sacrificed to prove the vulnerability of the bad. We should take a
lesson from our criminals. Handing over Kissinger will take
the pressure off America's "invincibility to be wrong." Otherwise,
the pressure will continue until the dam bursts.
At some point in time, America
will have to muster the courage to admit that its power can be just
as corrupted as the smallest underdeveloped nation in the world.
The penalty for such crimes cannot go unpunished for a number of reasons.
If they are, then
the next person who steps into the driver's seat will corrupt more power,
and what could once have been stopped, will grow cancerous.
This is especially
true if America continues its role a the "Terror Hunter."
If we righteously flex all our muscles to smash Terrorism's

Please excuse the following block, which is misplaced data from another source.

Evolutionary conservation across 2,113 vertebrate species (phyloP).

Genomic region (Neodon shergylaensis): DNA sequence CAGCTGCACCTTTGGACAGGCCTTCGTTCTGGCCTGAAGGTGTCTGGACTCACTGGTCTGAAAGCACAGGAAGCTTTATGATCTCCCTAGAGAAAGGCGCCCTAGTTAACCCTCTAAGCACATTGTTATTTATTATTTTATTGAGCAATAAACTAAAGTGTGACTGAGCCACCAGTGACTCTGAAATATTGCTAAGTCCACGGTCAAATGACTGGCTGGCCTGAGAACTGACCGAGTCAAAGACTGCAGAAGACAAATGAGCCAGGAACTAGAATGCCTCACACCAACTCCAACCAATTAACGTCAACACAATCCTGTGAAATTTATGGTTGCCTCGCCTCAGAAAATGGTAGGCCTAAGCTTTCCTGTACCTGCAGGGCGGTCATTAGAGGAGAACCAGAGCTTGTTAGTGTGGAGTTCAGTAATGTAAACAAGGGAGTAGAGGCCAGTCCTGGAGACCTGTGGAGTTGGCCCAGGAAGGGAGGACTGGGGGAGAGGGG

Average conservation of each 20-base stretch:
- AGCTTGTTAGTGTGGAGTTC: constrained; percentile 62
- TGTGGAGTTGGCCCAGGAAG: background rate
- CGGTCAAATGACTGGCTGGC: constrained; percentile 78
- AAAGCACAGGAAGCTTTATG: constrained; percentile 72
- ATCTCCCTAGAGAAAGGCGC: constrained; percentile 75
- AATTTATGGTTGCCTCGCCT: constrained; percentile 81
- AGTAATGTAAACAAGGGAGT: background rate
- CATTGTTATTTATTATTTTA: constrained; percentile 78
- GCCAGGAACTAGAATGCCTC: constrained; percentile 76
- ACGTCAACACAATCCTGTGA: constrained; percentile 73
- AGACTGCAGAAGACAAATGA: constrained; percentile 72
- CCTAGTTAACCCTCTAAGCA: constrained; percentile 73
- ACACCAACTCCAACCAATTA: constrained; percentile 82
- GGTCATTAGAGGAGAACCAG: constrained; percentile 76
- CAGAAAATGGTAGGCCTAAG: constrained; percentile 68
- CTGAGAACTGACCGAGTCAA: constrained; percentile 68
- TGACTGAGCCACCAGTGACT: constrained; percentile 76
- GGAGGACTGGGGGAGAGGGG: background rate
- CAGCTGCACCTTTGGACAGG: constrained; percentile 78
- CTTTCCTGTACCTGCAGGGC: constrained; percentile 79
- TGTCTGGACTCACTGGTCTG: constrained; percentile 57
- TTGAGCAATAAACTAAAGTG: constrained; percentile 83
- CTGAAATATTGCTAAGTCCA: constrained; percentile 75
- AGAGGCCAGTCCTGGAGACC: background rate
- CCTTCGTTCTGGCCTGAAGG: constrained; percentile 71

head, then we must be prepared to deliver our own Terrorists
to the courts of "human justice."
Ergo, Henry Kissinger should
be our first capo to stand before the courts of international
human rights. He should take the bullets he was willing
to discharge at others. I believe it's called "equal
strokes for all folks."
I believe in the Shield
of Vigilance--that its Courage, Conviction and Right Actions
demand that one who is accused of wrongs by the world be willing
to defend his or her "rightness." To use
the Shield of Vigilance to hide behind Fear, Intimidation and
Complacency is not a lesson we want the children, and their
children's children's children to learn.
Right now, however, as long as
Henry Kissinger is only being tried in movie theaters, the Parents
of Vigilance will have to duck our children's piercing question:
"How come we chase bad guys abroad and ignore our bad guys
at home? Mommy? Daddy?"
Nov 3--Day Of
The Dead "Vigilance Dancers"